Then Paul snorts up a green powder. In the movie we’ll have him do that just to get people’s attention. Oh, we’re turning this into a scene from an upcoming movie with Paul Rudd playing the character of Paul, which makes sense. And Paul has dreadlocks or whatever, kind of to transform the expectation of how he looks like they did for Gary Oldman’s antagonist pimp/drug dealer role in True Romance. And Paul wears whatever the trendiest t-shirt is these days. Probably a v-neck I love v-necks.

And then all pursed-lipped the other guy, Bert, proclaims:

“‘You’re welcome’ is over. ‘Of course’ is nice and passive aggressively insulting so it will be the new hot thing. I’ll do it for a week. Just me. You don’t do it at first. Then after a week you start doing it so we both do it. Then in like a month everyone will do it.”

And it’s true because these two are big players in the local coffee service scene.

But we should add some detail to Bert so let’s make him from Missouri and he thinks he’s a real ladies’ man but you know what? He’s totally not. And he’s played by Harry Styles who obviously really is a ladies’ and every else’s man, plus he was great on Saturday Night Live and that episode of The Late Show With James Corden.

Then Paul does a breakdance move right there behind the bar on the coffee ground-covered floor like spinning on his back and he does that move where he pivots on his hands spinning his legs around in a kicking circle real quick and pops back up and kind of breathlessly says:


Like the total pushover doormat he is…and with a huge stoned grin on his face because that green powder was a new kind of drug called “Socialist” and…no wait that’s too political let’s call it “Knee High.” All of which makes sense because the movie is set in the future, but we’re intentionally blurring space-time so the audience won’t be able to tell if it’s the far off future or the not-so-distant future dystopian world we could create if we’re not careful which will creep them out. Audiences love to be creeped out while eating popcorn.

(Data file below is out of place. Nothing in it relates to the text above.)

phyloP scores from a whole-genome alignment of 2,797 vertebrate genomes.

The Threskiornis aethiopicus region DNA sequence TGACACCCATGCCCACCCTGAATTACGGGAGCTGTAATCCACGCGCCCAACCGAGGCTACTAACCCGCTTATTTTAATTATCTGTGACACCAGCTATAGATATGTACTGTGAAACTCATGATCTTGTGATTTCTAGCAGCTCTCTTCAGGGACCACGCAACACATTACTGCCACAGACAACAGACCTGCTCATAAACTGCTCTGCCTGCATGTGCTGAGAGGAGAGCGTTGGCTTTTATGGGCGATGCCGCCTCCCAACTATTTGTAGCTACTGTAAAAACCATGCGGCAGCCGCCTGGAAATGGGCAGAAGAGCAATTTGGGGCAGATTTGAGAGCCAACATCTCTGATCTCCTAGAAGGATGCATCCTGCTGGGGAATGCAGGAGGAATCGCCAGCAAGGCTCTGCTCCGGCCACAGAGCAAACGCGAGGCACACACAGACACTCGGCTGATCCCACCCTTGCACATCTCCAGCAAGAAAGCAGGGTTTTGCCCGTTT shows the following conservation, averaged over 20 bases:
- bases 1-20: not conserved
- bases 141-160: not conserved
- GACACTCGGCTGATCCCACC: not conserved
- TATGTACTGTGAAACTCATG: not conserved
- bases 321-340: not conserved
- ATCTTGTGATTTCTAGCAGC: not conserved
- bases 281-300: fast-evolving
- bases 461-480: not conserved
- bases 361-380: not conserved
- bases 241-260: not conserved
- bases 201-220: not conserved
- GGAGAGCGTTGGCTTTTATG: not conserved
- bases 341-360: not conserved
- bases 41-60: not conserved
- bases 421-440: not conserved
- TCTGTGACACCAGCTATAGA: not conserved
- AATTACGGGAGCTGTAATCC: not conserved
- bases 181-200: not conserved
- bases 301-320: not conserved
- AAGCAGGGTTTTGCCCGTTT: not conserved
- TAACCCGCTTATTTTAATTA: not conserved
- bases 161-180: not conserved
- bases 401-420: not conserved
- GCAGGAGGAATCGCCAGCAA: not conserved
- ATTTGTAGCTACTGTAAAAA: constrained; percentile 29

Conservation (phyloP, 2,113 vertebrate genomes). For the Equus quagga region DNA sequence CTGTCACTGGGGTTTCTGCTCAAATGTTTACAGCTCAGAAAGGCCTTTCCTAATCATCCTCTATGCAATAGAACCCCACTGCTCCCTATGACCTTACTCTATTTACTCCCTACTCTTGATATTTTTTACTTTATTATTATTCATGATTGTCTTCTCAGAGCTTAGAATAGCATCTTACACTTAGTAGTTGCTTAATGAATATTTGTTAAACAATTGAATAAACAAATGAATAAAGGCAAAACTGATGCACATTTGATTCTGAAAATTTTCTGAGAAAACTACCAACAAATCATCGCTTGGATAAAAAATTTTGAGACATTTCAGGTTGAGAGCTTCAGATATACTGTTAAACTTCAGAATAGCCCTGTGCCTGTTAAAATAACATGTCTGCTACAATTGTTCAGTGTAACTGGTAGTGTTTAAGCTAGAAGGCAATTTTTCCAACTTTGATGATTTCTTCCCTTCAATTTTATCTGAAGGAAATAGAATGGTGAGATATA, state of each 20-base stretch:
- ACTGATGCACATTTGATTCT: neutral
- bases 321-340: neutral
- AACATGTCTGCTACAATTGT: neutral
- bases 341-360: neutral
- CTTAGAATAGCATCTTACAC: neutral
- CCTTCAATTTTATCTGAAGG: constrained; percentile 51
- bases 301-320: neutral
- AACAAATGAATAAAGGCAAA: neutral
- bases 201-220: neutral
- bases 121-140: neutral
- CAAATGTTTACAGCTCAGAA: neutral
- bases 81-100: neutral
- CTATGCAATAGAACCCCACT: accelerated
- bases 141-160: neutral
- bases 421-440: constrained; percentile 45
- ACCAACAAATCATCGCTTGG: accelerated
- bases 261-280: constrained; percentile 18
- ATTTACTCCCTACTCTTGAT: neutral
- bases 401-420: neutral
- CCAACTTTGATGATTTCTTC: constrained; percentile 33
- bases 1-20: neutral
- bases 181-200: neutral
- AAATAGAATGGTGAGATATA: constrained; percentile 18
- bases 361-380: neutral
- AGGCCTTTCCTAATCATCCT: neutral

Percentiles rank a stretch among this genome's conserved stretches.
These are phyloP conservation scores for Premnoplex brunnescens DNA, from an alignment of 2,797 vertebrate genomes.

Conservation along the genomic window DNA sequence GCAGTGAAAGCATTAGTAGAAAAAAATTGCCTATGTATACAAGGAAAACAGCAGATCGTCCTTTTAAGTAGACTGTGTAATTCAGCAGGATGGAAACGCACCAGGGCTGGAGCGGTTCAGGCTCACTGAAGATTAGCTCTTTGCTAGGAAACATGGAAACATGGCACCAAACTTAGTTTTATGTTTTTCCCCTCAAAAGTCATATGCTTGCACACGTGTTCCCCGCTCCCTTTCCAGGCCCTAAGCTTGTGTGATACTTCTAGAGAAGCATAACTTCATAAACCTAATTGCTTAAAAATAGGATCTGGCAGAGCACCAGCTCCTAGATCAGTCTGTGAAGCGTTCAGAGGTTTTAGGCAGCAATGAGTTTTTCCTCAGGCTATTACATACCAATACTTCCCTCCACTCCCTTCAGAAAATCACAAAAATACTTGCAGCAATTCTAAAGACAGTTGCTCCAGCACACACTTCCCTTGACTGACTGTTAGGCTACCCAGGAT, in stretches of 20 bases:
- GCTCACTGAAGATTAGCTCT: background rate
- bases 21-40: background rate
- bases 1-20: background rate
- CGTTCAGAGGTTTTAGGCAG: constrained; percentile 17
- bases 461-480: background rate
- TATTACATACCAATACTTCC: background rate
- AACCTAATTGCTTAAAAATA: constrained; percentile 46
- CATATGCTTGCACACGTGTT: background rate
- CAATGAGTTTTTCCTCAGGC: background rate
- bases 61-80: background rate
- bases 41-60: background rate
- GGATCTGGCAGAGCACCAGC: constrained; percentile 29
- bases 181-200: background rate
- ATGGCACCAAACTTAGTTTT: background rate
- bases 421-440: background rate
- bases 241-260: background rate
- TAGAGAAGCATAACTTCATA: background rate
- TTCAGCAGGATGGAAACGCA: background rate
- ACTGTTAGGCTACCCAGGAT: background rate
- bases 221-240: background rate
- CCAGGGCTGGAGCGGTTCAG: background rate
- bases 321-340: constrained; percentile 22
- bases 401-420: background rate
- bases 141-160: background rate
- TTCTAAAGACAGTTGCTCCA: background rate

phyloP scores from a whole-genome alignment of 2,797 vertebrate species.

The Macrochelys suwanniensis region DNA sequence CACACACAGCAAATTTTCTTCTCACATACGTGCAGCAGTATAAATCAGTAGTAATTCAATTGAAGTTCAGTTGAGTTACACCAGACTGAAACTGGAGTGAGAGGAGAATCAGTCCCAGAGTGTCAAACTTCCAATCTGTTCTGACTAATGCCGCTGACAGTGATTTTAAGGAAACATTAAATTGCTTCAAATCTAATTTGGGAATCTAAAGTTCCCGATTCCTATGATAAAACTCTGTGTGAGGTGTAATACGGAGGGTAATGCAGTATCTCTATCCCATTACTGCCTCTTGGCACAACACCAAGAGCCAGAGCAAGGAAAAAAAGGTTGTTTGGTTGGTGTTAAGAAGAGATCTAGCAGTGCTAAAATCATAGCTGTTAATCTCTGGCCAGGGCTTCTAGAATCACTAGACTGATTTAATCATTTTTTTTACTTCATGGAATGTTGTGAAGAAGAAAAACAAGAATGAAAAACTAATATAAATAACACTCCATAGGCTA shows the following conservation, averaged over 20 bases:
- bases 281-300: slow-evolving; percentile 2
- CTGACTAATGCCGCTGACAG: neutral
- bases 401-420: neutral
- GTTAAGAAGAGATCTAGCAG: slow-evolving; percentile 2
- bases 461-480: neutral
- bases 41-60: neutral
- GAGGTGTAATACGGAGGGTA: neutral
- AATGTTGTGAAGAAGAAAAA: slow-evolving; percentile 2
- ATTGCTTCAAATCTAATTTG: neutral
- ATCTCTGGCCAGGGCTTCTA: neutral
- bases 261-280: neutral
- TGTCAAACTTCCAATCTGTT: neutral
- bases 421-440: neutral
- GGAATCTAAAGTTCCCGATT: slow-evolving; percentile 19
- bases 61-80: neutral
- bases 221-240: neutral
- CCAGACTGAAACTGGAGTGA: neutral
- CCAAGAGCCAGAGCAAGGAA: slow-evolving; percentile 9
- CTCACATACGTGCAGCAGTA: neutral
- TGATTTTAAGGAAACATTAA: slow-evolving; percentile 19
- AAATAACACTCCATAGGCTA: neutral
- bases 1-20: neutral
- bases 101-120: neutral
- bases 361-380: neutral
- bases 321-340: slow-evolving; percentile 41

And then our shot fades to black and our first PAC ad disguised as a feature film is a wrap! Lookout Hollywood and Washington, our palms are ready to be greased with your cash.

But the point isn’t all the pageantry behind this dastardly, behavior modification campaign camouflaged as cinema or our future, teeming wealth. The point is to stop saying “of course” and get other people to stop saying “of course” because we’ve haphazardly determined it’s a Very Important Issue. Even if the motives behind its usage are not as sinister as I’ve implied, I mean it could be a well-intended attempt at sounding more sophisticated or refined or perhaps a manager is encouraging it to appease the dooshy bar owner’s desire to have the place come across as “fancy” despite the fact that it’s a dump if you peek into the back room, it’s still worth stopping in its tracks, mostly because we’ve determined it’s a problem. Together. And that’s how most things work.